At some point in our life, assignments, midterms, and finals have contributed to our lack of motivation, exhaustion, and irritability. You may believe it to be commonplace, and in some circumstances, it may be. Nevertheless, if you consistently experience fatigue, frustration, and demotivation, it is not common anymore, but a very serious condition called academic burnout.

If you believe you have academic burnout and are experiencing these adverse, emotional, physical, and mental reactions that further impair your capacity to do well in school, the University of the Potomac will walk you through seven ways you can prevent academic burnout.

What Causes Academic Burnout?

Academic burnout does not, however, magically occur overnight. It takes time to get to the point where you feel drained no matter what you do. In some extreme cases, this can lead to headaches, insomnia, and even depression. 

Therefore, we will discuss three causes of academic burnout, so you can be ready for the unexpected or relate it to the symptoms you are already experiencing.

Financial stress

Financial stress is something that constantly haunts us, be it in college, work, or even our homes. Financial stress occurs most often in college students who receive scholarships or lack sufficient finances and are burdened with debt. To support yourself and your studies, you might also work a part- or full-time job, which adds a lot of stress and eventually worse grades and academic burnout.

Work overload

There are two ways to express work overload: either you work a full-time job while maintaining your grades or continuously study. While studying helps you achieve your goals, overcommitting yourself to several activities may be detrimental to your mental health. Your body occasionally needs a break, and academic burnout will result if you do not allow yourself one.

Lack of sleep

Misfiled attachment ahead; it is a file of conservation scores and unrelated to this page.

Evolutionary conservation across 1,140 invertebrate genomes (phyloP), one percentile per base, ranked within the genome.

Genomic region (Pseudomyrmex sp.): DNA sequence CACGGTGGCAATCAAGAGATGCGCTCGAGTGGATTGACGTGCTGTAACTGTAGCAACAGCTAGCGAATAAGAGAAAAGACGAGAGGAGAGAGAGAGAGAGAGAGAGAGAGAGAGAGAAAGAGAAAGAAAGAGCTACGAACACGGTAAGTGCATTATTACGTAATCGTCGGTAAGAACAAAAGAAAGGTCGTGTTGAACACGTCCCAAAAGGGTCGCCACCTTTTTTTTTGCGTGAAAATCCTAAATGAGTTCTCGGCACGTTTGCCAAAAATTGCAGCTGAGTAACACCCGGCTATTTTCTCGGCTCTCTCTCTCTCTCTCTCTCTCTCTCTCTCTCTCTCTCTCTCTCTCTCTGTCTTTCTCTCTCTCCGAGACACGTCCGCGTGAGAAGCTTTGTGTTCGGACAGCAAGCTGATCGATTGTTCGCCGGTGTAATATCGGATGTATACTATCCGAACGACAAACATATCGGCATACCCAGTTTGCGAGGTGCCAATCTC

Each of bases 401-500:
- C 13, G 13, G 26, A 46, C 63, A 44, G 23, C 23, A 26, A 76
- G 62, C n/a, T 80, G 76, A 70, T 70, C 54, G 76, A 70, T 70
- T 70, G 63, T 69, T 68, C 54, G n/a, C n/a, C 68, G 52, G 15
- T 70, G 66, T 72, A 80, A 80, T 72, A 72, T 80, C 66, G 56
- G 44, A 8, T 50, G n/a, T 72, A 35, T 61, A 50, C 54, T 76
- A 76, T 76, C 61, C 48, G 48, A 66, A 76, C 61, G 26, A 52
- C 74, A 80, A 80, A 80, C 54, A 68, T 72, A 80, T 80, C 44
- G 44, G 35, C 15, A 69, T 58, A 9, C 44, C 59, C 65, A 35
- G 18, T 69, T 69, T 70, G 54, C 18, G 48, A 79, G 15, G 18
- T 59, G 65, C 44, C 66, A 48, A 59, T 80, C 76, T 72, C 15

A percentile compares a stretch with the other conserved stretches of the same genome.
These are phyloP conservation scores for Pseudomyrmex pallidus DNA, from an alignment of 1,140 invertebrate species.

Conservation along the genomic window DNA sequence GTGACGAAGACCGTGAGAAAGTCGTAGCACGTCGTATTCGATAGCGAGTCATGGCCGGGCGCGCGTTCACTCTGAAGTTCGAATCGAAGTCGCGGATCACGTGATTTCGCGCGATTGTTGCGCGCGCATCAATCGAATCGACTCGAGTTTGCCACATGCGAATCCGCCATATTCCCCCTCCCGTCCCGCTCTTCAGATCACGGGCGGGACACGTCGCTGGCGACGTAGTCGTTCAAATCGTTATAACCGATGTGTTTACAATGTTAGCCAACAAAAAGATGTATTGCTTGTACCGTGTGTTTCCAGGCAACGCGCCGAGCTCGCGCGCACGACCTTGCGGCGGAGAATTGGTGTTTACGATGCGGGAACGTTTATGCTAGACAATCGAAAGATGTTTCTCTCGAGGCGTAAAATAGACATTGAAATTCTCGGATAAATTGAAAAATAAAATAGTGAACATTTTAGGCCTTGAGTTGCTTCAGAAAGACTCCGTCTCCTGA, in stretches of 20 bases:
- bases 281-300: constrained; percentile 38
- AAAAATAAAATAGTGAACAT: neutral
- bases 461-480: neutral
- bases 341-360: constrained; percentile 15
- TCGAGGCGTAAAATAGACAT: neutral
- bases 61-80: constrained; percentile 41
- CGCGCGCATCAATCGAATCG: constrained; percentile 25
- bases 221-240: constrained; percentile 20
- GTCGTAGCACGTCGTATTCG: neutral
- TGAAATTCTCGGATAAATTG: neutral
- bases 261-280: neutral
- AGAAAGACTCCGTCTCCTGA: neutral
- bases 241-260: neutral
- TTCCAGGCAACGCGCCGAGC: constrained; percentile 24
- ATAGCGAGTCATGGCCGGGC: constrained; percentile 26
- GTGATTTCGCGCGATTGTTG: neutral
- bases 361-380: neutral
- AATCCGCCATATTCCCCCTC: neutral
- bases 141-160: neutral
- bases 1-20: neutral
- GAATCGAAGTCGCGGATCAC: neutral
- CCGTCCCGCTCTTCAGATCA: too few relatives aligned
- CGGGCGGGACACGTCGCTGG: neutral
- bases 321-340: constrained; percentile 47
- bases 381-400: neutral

You get nervous before your final exams, take an energy drink, and the next thing you know, you’re up at five in the morning studying, which means you didn’t get any sleep. Another student, on the other hand, sleeps and gets at least 8 hours. What are your chances of outperforming the other student who slept through the night in terms of grades?

The stakes are minimal as you will likely cause yourself additional stress, which will lead you to doubt your answers to every question and interfere with your ability to think clearly. Sleep and breakfast are the two most crucial things you shouldn’t neglect before an exam. Every student needs a good night’s sleep, after all.

How Common is Academic Burnout?

Perhaps you’re wondering how frequent academic burnout is. According to Salud Mental’s research,  at least 40% of students experience academic burnout during their college years.  Healthcare, nursing, and engineering occupations may involve the most stress. On the other hand, art, social sciences, dentistry, and business fields have the lowest stress levels.

How to Recover From Academic Burnout?

Recovering from academic burnout might seem a bit hard in the beginning. Still, it is something you can overcome by doing some daily activities that will help you recover or even prevent academic burnout from occurring in the first place.